The British Parliament -the Worst Form of Government
Winston Churchill had famously said in 1947 “democracy is the worst form of Government”. No truer words could have been spoken in regard to the example in recent times given by the mother of modern parliaments, the Westminster House of Commons.
However, Churchill went on to say, “except for all those other forms that have been tried from time to time.”
Whereas we, in Australia, experience problems with our parliaments (State and Federal), many often turning into shambles due to the bad behaviour and rowdiness of our elected representatives, we still have checks and balances in place to ensure a continuance of stable governance.
In Australia, whenever a government loses a majority and finds itself unable to govern, the prime minister will call on the Governor-General to seek a mandate from the people and if the Governor-General is unable to find an alternative leader in the parliament who is able to receive the confidence of the lower house, he will approve an election.
In the event that the government is unable to govern, and the prime minister does not seek an election, the Governor-General is entitled to withdraw his letter of appointment and appoint another leader who has undertaken to call an election. This occurred in 1975.
Under our Westminster democracy, it is the people who are supreme and it is they who should be called upon to resolve any crisis or deadlock.
However, in 2011 the Cameron government of the United Kingdom legislated ‘The Fixed-term Parliaments Act’ through the British parliament guaranteeing five years for the life of a parliament and allowing an election in between only if there is a vote of no confidence in the government, and a vote of two-thirds of the House of Commons.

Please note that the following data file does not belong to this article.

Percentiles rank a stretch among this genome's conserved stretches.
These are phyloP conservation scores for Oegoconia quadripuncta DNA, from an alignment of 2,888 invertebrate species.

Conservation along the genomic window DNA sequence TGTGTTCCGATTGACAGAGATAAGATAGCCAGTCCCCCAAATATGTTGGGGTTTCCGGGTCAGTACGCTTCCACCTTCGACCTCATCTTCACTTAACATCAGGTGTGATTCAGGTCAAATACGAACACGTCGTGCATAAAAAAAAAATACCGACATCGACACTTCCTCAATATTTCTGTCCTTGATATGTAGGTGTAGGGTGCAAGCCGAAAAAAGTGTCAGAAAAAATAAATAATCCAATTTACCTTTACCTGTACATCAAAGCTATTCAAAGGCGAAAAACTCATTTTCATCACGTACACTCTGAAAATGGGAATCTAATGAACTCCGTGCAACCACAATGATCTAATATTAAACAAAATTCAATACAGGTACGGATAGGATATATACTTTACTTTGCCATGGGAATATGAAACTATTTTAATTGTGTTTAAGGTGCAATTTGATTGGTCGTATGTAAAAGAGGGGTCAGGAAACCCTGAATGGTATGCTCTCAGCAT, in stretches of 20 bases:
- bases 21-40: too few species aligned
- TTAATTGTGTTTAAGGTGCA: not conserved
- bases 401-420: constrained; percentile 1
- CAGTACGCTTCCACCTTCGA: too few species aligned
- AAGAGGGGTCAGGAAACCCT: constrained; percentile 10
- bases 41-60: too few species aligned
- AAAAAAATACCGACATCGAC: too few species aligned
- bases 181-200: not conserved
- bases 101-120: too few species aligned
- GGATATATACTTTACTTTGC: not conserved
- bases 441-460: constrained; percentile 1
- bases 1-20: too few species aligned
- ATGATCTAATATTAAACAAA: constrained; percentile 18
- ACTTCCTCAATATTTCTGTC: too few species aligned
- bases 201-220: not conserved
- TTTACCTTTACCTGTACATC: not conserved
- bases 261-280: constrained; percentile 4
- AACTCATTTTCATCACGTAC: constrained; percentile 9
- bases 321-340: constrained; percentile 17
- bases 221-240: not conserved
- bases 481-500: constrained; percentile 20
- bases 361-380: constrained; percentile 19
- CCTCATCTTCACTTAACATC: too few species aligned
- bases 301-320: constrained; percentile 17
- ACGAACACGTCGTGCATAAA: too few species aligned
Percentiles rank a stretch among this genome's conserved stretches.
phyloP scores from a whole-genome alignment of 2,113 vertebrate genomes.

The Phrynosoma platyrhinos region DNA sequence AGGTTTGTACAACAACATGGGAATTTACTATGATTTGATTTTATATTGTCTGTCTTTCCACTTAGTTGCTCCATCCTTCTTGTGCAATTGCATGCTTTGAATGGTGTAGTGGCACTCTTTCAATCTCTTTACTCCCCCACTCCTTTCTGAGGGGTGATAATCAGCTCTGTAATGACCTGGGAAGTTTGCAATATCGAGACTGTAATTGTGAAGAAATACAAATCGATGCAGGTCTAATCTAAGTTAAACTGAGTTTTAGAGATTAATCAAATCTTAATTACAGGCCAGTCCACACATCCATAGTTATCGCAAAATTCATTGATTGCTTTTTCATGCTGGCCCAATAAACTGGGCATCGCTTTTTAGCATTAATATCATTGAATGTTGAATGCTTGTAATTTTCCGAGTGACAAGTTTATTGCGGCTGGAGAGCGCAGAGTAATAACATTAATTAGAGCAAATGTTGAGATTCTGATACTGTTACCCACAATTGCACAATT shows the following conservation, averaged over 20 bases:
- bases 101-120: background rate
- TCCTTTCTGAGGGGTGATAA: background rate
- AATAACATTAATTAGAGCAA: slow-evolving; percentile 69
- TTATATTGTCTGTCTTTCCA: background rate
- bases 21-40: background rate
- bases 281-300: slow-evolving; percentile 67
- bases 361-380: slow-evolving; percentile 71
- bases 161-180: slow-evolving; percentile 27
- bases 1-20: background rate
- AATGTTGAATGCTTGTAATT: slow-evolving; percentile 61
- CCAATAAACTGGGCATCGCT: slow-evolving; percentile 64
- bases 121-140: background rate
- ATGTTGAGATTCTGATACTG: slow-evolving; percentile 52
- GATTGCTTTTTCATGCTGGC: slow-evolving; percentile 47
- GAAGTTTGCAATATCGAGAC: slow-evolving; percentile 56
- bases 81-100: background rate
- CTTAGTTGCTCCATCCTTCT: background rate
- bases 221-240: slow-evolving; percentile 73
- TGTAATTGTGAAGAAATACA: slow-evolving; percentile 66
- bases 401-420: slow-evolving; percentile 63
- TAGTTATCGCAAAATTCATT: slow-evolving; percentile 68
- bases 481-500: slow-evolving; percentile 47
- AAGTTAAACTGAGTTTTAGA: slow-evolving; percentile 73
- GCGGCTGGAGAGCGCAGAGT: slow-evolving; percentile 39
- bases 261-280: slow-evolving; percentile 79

It is due to this Act that Boris Johnson, who now leads a minority government, is unable to hold a snap election so that the people can decide on whether he remains prime minister or whether Labour or even the Liberal Democrat Party is elected to office. Essentially, the election would be a second referendum between those who want to leave the European Union and those who want to remain.
Eventually, things will work out in the United Kingdom, but it is impossible to predict the outcome. We should not forget that, whilst the Leavers secured 51.9% of the votes, that was of the 72.2% who voted. Since 2016 there would be several million new voters, additionally a number of those who did not vote in 2016 could be encouraged to vote one way or another if there is an election in December.
What is happening in the UK, is a warning to us to be very careful about any proposal to amend the constitution to enable fixed four-year terms in Australia. In no way would we want to create the ungovernable mess that Britain is now in. Yes, at present, the Australian prime minister has the power to decide upon the date of an election, generally one considered to be most favourable, but that is subject to many factors outside his control, including the Senate election, the national calendar and the agreement of the Governor-General. Furthermore, on many occasions deciding the date has not helped a sitting government win.
(‘Many forms of Government have been tried, and will be tried in this world of sin and woe. No one pretends that democracy is perfect or all-wise. Indeed it has been said that democracy is the worst form of Government.…’ Winston S Churchill, 11 November 1947)
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